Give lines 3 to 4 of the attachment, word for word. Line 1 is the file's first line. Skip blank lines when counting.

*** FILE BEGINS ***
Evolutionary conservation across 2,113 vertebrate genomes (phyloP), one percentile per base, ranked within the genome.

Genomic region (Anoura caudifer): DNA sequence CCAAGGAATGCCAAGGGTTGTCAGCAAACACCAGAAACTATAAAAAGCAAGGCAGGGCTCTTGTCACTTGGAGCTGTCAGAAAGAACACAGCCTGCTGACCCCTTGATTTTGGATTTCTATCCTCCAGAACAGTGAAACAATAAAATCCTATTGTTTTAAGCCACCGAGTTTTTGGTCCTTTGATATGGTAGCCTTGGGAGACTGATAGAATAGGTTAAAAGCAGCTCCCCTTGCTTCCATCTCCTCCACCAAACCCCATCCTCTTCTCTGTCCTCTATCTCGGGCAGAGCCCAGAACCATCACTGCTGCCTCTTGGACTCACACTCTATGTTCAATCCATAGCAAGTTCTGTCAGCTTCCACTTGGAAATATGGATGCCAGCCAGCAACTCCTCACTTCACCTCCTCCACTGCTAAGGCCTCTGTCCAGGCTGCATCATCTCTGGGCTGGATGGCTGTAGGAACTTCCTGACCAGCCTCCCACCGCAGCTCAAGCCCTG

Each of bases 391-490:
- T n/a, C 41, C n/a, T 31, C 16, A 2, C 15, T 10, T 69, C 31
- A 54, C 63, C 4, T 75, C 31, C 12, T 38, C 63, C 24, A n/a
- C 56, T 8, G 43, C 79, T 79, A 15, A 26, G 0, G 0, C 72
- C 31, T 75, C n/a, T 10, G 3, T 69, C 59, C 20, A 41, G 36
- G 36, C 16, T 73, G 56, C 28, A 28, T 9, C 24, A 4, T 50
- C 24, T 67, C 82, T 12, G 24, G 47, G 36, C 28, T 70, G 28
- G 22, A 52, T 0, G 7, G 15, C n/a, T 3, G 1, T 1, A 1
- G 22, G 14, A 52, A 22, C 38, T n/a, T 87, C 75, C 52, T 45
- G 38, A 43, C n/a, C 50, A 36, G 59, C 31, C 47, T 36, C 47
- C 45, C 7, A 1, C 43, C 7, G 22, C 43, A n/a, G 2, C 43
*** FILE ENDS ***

Each of bases 391-490:
- T n/a, C 41, C n/a, T 31, C 16, A 2, C 15, T 10, T 69, C 31